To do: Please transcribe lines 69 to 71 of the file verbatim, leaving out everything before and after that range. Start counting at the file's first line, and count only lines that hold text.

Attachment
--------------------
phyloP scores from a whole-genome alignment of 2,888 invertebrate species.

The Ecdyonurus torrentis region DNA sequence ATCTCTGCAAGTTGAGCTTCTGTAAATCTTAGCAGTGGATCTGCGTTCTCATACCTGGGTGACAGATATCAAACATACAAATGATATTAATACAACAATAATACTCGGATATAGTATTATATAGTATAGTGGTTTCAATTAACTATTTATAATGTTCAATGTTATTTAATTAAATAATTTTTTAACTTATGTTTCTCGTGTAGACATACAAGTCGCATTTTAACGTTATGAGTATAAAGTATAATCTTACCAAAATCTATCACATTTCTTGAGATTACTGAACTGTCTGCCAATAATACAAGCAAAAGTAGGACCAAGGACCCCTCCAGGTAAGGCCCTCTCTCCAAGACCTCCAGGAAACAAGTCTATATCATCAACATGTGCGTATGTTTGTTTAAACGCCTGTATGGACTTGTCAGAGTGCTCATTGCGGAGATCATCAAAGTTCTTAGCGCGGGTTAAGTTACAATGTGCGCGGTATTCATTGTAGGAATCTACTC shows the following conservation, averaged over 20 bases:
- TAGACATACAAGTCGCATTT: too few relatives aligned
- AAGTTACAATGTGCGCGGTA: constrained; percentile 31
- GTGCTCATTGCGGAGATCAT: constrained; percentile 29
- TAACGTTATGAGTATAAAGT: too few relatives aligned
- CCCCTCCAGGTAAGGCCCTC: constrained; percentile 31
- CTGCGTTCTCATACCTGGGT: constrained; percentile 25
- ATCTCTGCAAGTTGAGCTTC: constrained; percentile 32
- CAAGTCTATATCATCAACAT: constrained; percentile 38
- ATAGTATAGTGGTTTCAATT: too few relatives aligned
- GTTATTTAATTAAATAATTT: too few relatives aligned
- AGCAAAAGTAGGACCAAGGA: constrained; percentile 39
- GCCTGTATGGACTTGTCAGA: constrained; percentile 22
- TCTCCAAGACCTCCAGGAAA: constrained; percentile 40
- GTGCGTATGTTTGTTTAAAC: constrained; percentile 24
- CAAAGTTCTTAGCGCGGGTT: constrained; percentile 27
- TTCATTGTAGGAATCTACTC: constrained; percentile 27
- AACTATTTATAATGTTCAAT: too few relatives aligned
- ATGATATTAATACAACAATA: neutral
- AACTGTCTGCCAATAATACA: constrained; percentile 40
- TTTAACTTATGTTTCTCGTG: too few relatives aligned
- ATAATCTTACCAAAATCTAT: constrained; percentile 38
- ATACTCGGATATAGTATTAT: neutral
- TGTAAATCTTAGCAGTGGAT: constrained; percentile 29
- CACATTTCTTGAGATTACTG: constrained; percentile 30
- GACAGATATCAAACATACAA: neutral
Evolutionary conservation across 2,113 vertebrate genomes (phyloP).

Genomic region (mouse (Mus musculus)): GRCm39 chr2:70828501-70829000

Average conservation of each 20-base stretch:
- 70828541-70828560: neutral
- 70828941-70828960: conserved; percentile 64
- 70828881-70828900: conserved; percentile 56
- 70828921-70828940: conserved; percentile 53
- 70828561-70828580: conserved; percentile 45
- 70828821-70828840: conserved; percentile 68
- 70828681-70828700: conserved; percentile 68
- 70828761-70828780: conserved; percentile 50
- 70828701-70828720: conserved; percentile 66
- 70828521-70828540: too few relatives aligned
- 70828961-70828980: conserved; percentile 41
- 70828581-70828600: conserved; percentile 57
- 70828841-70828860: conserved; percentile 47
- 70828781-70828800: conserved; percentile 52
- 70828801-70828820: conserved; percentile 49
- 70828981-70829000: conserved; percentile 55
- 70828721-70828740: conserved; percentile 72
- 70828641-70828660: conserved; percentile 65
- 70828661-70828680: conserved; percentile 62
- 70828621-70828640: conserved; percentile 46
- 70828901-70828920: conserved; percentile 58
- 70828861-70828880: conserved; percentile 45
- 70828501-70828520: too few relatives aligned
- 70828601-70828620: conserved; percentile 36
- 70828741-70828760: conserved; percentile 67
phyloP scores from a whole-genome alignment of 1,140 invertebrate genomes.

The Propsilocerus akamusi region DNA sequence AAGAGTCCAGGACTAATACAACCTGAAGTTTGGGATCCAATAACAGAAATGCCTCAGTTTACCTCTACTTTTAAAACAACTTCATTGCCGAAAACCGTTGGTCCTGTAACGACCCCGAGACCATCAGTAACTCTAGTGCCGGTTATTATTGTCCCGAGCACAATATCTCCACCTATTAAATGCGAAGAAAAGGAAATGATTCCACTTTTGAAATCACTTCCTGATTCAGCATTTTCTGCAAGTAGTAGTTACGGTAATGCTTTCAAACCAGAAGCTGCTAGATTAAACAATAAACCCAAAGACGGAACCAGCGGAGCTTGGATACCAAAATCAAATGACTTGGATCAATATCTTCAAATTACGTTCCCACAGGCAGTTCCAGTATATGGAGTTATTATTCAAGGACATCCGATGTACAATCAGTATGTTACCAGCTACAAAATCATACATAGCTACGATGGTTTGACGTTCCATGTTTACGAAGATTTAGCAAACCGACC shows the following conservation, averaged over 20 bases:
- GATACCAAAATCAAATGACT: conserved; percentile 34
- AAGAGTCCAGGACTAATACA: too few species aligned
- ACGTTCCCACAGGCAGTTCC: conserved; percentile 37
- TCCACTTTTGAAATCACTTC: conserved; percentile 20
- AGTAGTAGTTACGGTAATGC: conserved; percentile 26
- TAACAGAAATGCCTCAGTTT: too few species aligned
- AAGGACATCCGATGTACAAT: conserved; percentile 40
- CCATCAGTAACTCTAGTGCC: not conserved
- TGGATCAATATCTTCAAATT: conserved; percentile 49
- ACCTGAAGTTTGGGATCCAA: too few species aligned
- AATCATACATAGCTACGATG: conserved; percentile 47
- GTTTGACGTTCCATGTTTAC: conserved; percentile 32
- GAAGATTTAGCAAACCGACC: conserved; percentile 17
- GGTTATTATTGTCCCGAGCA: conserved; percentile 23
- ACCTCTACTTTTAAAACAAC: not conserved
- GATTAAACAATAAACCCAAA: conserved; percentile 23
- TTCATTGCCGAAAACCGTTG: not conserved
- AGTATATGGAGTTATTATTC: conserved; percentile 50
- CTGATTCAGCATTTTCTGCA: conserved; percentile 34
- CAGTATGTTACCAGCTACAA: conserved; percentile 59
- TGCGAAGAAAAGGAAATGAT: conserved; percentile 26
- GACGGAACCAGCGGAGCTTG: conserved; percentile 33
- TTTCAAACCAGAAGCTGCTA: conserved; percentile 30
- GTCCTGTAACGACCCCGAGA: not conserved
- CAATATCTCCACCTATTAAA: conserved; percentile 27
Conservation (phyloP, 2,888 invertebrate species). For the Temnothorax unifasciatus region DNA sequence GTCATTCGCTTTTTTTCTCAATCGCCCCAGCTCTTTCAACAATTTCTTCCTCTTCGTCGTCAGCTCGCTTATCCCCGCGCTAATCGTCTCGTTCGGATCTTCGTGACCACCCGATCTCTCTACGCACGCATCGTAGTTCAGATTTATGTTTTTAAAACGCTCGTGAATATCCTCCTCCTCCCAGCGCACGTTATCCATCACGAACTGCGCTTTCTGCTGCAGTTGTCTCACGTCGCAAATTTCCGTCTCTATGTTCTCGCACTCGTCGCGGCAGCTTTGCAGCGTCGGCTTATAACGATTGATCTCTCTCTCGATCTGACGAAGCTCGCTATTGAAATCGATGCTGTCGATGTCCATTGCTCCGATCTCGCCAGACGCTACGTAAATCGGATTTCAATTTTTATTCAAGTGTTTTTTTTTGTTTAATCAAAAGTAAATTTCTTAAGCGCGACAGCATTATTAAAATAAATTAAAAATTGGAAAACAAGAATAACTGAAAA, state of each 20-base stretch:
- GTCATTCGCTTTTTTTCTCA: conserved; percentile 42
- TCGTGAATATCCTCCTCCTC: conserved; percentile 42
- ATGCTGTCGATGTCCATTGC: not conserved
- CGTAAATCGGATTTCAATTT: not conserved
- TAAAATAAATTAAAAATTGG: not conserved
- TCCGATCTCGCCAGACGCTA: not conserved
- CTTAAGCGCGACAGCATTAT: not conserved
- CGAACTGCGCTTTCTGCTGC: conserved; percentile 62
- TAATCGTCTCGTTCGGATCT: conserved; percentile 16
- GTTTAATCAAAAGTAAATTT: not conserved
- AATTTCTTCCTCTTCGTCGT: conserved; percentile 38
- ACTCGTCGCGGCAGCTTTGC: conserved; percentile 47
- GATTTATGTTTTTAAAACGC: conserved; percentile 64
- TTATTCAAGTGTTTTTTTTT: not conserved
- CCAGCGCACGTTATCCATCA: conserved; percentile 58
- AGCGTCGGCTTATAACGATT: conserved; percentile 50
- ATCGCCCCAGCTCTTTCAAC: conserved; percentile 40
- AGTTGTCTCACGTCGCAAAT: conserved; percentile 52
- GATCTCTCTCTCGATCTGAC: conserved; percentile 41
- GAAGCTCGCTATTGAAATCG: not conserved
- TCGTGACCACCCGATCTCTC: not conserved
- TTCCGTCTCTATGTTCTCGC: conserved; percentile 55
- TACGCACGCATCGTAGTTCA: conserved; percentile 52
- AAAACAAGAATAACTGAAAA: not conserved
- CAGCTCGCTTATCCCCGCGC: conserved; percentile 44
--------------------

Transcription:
- GTTTGACGTTCCATGTTTAC: conserved; percentile 32
- GAAGATTTAGCAAACCGACC: conserved; percentile 17
- GGTTATTATTGTCCCGAGCA: conserved; percentile 23